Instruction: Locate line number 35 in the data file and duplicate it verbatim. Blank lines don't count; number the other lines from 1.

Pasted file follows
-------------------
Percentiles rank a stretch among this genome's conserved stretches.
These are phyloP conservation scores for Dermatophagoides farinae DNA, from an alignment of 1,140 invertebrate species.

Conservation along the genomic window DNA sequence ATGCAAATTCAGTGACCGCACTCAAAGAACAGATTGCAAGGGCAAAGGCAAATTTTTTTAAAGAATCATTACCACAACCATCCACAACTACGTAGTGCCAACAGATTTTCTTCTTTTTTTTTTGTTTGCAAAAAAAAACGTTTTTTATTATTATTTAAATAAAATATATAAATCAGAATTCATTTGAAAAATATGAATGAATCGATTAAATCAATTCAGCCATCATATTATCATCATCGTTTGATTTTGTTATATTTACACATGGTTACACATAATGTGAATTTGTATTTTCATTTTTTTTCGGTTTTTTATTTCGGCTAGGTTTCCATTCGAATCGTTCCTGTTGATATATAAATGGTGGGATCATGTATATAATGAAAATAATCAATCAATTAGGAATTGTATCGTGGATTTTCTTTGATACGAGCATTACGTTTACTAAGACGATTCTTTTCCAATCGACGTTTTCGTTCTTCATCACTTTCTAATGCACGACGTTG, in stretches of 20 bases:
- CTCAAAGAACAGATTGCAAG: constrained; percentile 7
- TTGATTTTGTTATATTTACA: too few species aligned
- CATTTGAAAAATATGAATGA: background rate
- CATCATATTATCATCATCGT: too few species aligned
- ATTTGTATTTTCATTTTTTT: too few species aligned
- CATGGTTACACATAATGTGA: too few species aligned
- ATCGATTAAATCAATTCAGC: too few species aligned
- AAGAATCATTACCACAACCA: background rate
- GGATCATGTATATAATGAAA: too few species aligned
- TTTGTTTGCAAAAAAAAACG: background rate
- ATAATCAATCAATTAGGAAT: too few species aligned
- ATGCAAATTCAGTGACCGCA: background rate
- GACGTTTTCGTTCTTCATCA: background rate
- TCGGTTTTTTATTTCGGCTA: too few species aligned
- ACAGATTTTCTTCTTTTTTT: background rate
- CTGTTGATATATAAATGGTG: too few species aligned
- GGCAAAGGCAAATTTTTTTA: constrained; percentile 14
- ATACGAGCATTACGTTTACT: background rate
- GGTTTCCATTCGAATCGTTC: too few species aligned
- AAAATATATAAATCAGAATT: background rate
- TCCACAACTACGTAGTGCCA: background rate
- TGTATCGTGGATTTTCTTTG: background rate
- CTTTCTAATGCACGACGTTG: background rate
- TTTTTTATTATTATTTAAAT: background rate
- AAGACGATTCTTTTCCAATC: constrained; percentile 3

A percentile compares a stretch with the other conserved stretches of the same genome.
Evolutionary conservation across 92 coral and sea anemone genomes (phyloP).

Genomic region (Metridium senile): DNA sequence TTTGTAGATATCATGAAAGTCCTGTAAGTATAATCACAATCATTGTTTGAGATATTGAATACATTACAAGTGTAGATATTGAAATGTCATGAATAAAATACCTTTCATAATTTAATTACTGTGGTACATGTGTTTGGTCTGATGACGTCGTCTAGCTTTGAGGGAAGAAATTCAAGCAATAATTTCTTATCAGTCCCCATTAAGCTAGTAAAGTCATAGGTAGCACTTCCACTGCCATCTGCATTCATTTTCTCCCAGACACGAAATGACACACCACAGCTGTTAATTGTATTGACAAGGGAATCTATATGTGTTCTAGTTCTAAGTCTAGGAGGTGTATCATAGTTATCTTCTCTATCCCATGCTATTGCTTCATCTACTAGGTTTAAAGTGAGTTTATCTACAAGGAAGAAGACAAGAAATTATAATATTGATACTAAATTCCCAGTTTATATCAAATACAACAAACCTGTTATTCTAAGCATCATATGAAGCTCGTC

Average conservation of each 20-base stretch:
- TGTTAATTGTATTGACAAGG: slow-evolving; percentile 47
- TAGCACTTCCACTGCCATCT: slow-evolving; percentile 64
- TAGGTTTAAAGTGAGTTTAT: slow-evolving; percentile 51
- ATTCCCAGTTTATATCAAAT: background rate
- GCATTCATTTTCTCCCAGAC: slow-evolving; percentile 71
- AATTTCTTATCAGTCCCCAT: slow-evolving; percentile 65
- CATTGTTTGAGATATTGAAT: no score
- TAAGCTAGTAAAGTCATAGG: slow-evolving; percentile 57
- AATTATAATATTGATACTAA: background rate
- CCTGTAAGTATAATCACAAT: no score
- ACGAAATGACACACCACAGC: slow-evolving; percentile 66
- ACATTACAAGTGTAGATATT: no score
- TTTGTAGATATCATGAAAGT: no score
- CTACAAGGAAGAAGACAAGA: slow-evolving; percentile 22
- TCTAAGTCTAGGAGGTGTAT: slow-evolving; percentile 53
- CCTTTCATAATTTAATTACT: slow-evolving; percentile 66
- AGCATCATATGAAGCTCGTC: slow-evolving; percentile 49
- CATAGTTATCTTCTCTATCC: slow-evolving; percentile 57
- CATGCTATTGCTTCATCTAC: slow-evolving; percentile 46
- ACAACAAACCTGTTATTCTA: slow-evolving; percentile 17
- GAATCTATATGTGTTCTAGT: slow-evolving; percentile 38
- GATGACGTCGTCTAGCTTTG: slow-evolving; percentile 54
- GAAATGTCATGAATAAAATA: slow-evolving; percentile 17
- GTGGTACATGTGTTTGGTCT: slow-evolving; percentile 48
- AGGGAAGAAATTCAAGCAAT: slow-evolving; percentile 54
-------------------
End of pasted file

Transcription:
- TAGGTTTAAAGTGAGTTTAT: slow-evolving; percentile 51